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Cowboy Christmas spurs rodeo fans to keep coming back

Updated November 30, 2022 - 12:40 pm

Come NFR season, you never quite know what you’re going to see over the 10 days of Cowboy Channel Cowboy Christmas at the Las Vegas Convention Center. Rattlesnakes, maybe.

Last year, footwear and apparel brand Ariat showcased the 26 buckles destined for the belts of the rodeo winners. And the precious prizes had some strange bedfellows.

“They had rattlesnakes on top of them, to keep it fun,” said Bo Gardner, vice president of corporate marketing for organizer Las Vegas Events.

Not to mention to provide an extra layer of security for the precious prizes that are made of solid silver and gold and worth more than $20,000 each.

But snakes and buckles aren’t what spur up to a quarter-million people to trek to the annual gift show, which this year will be from 9 a.m. to 4 p.m. Dec. 1 to 10. Rodeo riders are rock stars in these circles, and where you find rock stars, you find merch — in this case, courtesy of more than 350 exhibitors. Admission and entertainment are free; the temptations are not.

“You see these amazing leather fringed purses and you want them all,” said show manager Cheryl Kocvara, clearly a victim of her own design.

Gardner said the show’s focus is simple.

“We like to stick with the Western lifestyle theme,” he said. And that suits Las Vegan Brenda West just fine. Her husband, Dennis, formerly “rodeoed” as a bulldogger and team roper, and the family has horses.

‘’I’ve probably been 20 times,” Brenda West said. “We like the culture. You have to live the cowboy life.”

Cowboy Christmas definitely makes that possible. Gardner said some of the show’s more popular merchandise includes leather items, jewelry, cowboy hats and boots, custom furniture, sculptures and other art works, boutique and hand-crafted items, cowhide rugs and Cowboy Christmas decorations. Exhibitors include heavyweights such as Ariat and Wrangler, but also many smaller businesses, some of which have grown up with the show.

Those would include Rick Bishop of Western Tradition in Texas, a Cowboy Christmas merchant since 1985. Bishop said while he used to go to nine shows across the country each year with his Western hats and associated products (bands, cases, brushes, cleaning supplies, rain covers … “just anything related to hats”), he’s cut that number to four as he’s gotten older.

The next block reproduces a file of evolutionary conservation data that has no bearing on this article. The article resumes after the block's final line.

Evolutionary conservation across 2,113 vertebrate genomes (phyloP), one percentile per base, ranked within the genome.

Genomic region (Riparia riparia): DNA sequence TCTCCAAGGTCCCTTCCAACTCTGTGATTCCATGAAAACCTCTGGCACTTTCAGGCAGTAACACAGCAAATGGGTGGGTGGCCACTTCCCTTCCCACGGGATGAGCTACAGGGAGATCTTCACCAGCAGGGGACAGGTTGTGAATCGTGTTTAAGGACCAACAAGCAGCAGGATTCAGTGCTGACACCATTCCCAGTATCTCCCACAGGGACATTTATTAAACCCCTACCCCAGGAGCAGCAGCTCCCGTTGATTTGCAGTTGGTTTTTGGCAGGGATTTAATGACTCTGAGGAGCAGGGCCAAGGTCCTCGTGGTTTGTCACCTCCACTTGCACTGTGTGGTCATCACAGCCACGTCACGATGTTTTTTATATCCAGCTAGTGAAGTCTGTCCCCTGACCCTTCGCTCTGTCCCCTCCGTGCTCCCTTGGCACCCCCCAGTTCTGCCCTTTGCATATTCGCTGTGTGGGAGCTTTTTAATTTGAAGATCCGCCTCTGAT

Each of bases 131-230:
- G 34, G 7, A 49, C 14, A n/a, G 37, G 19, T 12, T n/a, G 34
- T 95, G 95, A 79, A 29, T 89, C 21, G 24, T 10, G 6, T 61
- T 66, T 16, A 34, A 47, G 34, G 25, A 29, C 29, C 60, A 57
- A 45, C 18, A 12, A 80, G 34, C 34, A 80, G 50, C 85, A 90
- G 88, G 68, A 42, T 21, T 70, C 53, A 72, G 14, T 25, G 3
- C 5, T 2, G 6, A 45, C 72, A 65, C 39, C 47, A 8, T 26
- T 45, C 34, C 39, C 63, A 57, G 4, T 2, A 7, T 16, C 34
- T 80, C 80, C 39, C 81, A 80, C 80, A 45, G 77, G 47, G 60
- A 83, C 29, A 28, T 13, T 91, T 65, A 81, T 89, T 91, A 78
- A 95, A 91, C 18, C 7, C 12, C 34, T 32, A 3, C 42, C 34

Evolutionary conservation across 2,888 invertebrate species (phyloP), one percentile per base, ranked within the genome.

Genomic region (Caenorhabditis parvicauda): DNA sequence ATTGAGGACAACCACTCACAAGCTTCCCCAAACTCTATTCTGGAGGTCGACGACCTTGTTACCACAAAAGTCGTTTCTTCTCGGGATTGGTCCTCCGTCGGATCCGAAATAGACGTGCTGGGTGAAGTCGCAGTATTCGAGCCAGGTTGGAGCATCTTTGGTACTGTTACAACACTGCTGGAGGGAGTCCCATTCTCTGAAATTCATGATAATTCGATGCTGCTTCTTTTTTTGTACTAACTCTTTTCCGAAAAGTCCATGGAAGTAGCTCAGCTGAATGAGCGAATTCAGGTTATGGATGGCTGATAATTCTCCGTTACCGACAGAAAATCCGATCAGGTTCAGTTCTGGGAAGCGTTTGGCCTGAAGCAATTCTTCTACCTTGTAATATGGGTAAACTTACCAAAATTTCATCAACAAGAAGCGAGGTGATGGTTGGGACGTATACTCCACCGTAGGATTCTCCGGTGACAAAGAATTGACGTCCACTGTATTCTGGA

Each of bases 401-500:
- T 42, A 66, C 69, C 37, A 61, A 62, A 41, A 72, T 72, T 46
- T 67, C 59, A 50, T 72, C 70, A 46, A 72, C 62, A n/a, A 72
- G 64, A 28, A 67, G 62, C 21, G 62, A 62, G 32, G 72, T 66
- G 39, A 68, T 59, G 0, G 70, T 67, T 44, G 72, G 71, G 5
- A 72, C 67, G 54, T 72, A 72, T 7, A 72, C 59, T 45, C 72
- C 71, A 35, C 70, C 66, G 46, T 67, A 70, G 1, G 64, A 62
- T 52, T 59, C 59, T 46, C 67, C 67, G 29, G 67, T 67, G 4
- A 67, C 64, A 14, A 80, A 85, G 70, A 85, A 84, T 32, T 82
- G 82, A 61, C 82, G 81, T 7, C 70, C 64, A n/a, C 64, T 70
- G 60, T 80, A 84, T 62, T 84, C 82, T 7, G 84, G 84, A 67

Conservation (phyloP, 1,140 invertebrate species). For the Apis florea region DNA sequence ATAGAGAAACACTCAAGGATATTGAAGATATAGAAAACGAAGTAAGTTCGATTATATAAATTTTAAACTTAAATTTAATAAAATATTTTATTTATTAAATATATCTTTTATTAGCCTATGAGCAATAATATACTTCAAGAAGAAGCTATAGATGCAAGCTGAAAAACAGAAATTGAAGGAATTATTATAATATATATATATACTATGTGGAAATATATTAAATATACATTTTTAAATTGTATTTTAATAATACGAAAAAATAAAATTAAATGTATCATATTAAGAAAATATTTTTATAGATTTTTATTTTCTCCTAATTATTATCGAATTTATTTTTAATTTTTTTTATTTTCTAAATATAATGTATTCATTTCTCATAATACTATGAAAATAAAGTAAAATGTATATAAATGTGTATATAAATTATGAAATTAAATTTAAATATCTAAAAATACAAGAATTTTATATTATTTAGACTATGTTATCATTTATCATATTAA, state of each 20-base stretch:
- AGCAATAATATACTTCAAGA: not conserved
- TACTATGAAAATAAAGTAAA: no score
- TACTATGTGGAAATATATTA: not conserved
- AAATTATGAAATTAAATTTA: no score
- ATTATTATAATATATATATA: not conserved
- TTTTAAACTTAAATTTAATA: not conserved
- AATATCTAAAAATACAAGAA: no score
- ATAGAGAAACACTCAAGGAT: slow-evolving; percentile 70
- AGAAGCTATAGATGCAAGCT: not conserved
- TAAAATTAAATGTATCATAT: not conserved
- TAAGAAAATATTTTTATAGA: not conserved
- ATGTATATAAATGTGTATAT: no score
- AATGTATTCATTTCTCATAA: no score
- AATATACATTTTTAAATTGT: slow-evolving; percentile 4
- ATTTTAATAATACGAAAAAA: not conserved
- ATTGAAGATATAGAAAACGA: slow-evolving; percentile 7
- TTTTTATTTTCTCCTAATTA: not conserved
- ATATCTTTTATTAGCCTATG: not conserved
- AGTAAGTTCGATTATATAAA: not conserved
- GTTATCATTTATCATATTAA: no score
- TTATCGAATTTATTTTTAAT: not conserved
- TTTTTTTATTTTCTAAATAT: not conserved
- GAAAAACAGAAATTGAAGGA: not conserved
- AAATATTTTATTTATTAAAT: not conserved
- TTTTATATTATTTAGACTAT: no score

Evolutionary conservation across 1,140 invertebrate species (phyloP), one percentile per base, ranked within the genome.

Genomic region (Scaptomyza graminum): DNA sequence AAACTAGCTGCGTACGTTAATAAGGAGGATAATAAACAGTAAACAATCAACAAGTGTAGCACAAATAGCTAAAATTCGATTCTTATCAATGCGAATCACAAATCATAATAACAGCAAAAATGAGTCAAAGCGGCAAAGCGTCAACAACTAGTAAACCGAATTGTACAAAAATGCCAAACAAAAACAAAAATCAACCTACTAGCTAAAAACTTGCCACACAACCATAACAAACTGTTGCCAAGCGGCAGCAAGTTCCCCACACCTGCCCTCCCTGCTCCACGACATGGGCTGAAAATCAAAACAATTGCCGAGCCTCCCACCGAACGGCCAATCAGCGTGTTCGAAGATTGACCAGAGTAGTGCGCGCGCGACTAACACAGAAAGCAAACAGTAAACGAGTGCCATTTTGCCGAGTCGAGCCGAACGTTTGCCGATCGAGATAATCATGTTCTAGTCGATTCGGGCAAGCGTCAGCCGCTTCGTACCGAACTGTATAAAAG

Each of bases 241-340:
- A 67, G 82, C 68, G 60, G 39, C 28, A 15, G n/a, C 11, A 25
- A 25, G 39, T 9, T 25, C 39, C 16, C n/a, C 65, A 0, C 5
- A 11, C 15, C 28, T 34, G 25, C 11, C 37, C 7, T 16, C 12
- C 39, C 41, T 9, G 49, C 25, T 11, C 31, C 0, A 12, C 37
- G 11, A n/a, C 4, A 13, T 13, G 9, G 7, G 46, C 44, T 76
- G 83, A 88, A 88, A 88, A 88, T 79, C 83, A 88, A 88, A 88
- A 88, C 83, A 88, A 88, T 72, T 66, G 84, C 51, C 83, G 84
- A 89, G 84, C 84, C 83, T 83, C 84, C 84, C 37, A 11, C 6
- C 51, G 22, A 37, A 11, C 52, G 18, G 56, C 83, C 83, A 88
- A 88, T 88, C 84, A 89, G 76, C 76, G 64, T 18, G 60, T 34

“It’s a nice show,’” he said of Cowboy Christmas. “It’s done in very good taste. A lot of people from all over the United States show up there — customers and friends who don’t show up anywhere else.”

Bishop said he has a number of customers who look for him at the show each year.

West said they always stop by the National Roping Supply booth.

“We would come and (Dennis) would buy his ropes, because it isn’t always easy to get the ropes locally,” she said. “And they have more of a boot selection. It’s just fun to see all of the vendors.”

Gardner said about a dozen exhibitors have been with the show since 1985, and some transformed during that time.

“You hear great stories,” he said, “about the little 10-by-10 booths facing the back wall, and now they’re 600 square feet. They started out small and now they’re large, so they can start bringing in a lot more product.”

In some cases, Gardner said, showgoers can order a custom piece of furniture or jewelry and take delivery later.

“It could take six to nine months to make a custom-fitted cowboy hat, where they spend thousands of dollars,” he said.

And spend they do. Gardner said the 250,000 visitors in 2019 racked up 16 million estimated total sales, but the 240,000 who attended last year made more than 30 million estimated sales.

Gardner said free entertainment — and the chance to rub elbows with rodeo cowboys and cowgirls — is also part of the Cowboy Christmas draw.

“The Junior World Finals, which is upstairs, has over 800 participants from 30-plus states,” he said. And on the “Rodeo Live” stage will be five free shows daily.

New this year will be the Cowboy Christmas Village, with a live Santa, “kissmas” archway with mistletoe photo-op and a candy cane wall.

“It’ll look like a village – a little Hallmark wonderland,” he said.

Plus, there will be autograph sessions with steer wrestlers and maybe a celebrity or two (last year, “Yellowstone” cast members were a big draw) and Miss Rodeo America will lead the Justin Boots parade.

As for West, odds are good she’ll make a beeline for the National Roping Supply booth.

“Last year they had the Apple Watch bands made out of leather and turquoise,” she said. “And I’m sad because I didn’t have an Apple Watch until after the show.”◆

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